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What is the best way to install Puppy on my old computer?
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dtzxdtzx

Joined: 17 May 2007
Posts: 16

PostPosted: Thu 17 May 2007, 14:06    Post subject:  What is the best way to install Puppy on my old computer?  

Hi,

I have an old notebook. It equiped with Pentium 133 MHZ CPU, 48M Ram, 1GB harddisk, internal CD-ROM, external floppy disk, two PCMCIA slots.
I want to use two PCMCIA for flash card and microdrive. It has build in ethernet.

Can anyone tell me what is the best way to install Puppy?

Thanks

Frank
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Skimmel


Joined: 07 May 2007
Posts: 27
Location: Houston, TX

PostPosted: Thu 17 May 2007, 16:35    Post subject: What I did  

I used Puppy for a while with an even slower machine (100 mhz, 32mb ram) than yours. The performance will never be very exciting but it can be done. There are a couple crucial things that need to be done.

You must create a swap partition on the hard disk. 128 mb should be plenty for your machine. Apparently Linux treats the swap partition as more ram. I used Gparted on DSL (Damn Small Linux) to do this. I wouldn't use DSL long term but on my really limited machine it did boot reasonably quickly.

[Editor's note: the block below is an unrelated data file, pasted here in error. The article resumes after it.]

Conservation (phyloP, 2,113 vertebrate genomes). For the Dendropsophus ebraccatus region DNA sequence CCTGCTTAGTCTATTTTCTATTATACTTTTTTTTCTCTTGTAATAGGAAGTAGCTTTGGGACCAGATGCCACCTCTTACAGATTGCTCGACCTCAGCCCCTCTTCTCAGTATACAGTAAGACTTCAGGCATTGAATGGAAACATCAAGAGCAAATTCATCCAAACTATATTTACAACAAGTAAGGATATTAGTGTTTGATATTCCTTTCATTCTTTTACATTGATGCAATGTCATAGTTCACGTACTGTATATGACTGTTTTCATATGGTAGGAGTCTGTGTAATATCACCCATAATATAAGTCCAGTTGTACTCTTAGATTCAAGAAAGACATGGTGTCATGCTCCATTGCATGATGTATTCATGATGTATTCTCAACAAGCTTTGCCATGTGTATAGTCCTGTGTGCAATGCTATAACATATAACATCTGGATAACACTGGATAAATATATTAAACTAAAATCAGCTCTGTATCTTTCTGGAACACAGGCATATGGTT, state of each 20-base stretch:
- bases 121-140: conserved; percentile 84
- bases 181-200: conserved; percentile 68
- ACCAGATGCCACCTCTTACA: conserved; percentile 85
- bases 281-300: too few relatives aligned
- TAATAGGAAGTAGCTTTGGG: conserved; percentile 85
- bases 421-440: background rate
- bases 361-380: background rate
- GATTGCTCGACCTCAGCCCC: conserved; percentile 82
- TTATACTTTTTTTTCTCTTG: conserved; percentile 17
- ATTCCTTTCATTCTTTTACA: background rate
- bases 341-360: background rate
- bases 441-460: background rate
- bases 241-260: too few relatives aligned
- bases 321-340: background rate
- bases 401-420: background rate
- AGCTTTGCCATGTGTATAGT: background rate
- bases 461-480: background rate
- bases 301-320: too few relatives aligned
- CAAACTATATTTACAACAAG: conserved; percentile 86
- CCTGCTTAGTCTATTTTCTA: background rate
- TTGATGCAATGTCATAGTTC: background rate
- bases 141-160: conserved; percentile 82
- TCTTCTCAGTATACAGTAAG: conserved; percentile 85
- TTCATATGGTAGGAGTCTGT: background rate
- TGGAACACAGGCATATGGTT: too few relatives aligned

Start Puppy and as soon as you can, get it to go through the shutdown routine. This will give you the opportunity to write a save file to the hard disk. Using that, Puppy will load and run more quickly. On later starts, the system will save your configuration and files.

On my older machine, I couldn't make Grub work, so I ended up booting off the cdrom all the time.
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Bruce B


Joined: 18 May 2005
Posts: 11131
Location: The Peoples Republic of California

PostPosted: Thu 17 May 2007, 17:35    Post subject:  

There are two major steps

(1) prepare the hard drive with an ext2 partition (or two if you like) + 1 swap partition

After you have partitioned and formatted the drive, you are ready to install.

(2) Install Puppy Linux - the install type should be 'normal' AKA 'option 2' (a completely different installation type than the one recommend above).

Choosing 'normal' is my opinion and it is also official opinion with low RAM machines like yours.

A side advantage of the Normal install is, it will install GRUB. I recommend install it on the MBR, although that is not the official position.

------------------------

You will end up with a computer that boots from the hard disk and leaves about as high as 20 MB free RAM to run programs, before swapping becomes essential.

If you have problems running Gparted (due to lack of RAM) let us know, there are other ways of partitioning and formatting the drive.
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dtzxdtzx